- you need to ride on the curb. You can’t see it so well in this picture, but in later pics, you’ll be able to discern that there is a white and red striped curb all over the place. Right out of the gate Matt was on the curb, and the idea is simple: you need to use as much available track as possible. So when you are tracking out before a turn, you have one front and one back wheel on the curb before you turn. I say “curb” and you’re all thinking of like a city curb, but it’s barely elevated at all, and it’s just a tiny bump to get on. But since you never think to drive an actual car on the curb, your mind initially rejects the idea of putting wheels on anything even remotely elevated. But it turns out that it helps enormously. Going into the turns you want to cut it as close as possible, meaning you’re going to want to get up on that curb to make it even tighter. That’s really how you know you hit a turn correctly, if you can get back on the curb quickly.
- you have to play psychological chicken with the wall at # 5, and yourself at #7. If you look at the track again you can see, right before #5, where google maps has written “Andersen Racing Team” in white, there is a wall along that side of the track. Like most karting walls it looks intimidating as hell, but in actuality it’s just plastic. The trick to this one was to basically look like you were going to go through the wall, kool-aid-man-style, and then at the very last second turn, even after you’ve hit the brake.
When I watched Matt do it, it was kind of horrifying, but I learned that the later you turn, the better the turn is. So the closer you come to actual death, the better it is for your lap time!
#7 is a little different because you don’t have to brake. You do have to come off the gas just a touch, and you have to turn in a lot earlier than you think you do. If you turn in too late your line will suffer, and if you turn in too early (something I did exactly once), you’ll go in the grass.
So for the first 3 laps I would follow Matt, the remaining laps he would follow me. Then we’d convene and he’d tell me where I was braking too soon, too late, where I was getting on the gas too soon, too late, etc. Just basic stuff. We did that twice, and for the last race, (each lesson is a 3 race lesson), it was all about overtaking, or passing. He said “we’ll start out like the other races, and then at a certain point I’m going to disappear. And then I’m going to hunt you down.”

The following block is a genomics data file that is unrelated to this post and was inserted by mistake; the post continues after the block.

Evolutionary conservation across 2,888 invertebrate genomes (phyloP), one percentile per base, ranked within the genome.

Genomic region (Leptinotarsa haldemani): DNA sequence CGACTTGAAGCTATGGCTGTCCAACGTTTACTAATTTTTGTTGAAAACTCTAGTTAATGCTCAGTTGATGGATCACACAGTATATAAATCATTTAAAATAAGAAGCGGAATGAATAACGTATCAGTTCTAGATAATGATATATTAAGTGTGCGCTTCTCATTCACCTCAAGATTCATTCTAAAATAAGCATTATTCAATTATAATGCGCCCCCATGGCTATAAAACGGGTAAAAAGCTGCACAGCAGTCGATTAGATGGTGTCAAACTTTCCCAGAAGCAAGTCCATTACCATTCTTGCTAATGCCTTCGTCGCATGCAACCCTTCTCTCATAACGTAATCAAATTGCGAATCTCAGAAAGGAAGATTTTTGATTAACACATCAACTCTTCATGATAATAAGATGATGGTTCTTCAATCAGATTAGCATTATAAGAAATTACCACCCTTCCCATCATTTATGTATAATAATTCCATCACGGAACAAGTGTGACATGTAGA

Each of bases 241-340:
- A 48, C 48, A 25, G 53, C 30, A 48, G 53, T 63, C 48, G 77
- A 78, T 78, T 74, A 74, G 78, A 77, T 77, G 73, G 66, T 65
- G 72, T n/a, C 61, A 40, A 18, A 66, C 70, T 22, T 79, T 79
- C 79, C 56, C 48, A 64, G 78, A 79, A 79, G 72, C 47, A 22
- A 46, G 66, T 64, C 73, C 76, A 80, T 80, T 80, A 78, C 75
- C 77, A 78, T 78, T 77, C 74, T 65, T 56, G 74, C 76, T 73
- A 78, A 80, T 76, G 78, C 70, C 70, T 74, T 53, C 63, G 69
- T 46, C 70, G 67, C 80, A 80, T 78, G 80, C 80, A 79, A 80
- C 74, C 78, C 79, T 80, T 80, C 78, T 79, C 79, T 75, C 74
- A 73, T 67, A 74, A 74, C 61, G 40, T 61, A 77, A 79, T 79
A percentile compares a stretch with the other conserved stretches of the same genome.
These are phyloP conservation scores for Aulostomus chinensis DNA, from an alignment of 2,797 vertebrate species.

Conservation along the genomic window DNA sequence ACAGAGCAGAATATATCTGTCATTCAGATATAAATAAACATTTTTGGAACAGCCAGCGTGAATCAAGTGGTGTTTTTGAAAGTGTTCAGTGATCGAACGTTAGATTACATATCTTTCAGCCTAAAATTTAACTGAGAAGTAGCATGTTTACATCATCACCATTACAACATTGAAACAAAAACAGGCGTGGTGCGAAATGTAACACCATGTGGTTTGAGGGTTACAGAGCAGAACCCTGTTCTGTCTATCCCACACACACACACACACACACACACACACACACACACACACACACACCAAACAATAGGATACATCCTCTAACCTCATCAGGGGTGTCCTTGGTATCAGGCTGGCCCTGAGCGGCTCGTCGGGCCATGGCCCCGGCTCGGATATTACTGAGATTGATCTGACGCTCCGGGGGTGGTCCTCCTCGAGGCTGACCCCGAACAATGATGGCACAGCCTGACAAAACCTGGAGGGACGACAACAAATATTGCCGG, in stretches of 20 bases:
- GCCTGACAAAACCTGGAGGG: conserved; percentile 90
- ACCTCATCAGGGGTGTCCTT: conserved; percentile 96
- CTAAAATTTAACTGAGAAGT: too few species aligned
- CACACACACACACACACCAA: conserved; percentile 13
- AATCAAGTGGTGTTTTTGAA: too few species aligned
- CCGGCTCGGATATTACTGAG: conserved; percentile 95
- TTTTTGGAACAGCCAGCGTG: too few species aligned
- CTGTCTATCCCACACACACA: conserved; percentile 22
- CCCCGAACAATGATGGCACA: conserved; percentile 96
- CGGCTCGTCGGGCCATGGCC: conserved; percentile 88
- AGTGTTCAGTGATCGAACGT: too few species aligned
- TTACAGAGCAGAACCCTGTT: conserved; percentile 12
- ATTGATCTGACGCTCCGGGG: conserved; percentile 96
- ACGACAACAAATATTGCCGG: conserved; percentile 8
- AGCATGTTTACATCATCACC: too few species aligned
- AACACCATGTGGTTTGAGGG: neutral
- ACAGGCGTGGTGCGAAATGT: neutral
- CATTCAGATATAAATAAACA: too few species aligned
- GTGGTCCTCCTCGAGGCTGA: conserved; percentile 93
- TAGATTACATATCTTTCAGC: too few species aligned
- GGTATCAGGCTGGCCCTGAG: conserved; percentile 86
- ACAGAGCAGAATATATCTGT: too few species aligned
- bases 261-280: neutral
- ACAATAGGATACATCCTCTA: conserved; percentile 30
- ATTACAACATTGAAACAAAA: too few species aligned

That was, by far, the most fun part of the course. I started out the last race following him, and then him following me, and, like he said, he just disappeared. I kept looking for him everywhere, and he was nowhere to be found. Then out of thin air, he’s on my tail. At this point I had deluded myself into thinking that I was pretty good at this. And if you look at the times of other people there, I didn’t do too shabby (My fastest time is a low 59, but the track record is a low 57), but the people that are better are consistently better. So Matt would completely overtake me, and then he’d make a “mistake” and I’d have the opportunity to overtake him. I say “mistake” because all of his errors were completely planned, and I have no doubt that he could’ve just lapped me many times over. I mean the guy races a lot, and even seemed to escape near death around the 2:19 mark in this video:
So he was an excellent teacher. Hands down. I never took a class with Chris, so I can’t speak to his abilities, but he was a more than able track emcee.
I had a lot of down time once our show opened, so I spent a lot of time at this place. You know you’re spending too much time at a go-kart track when you run into someone you know from another go-kart track in Delaware.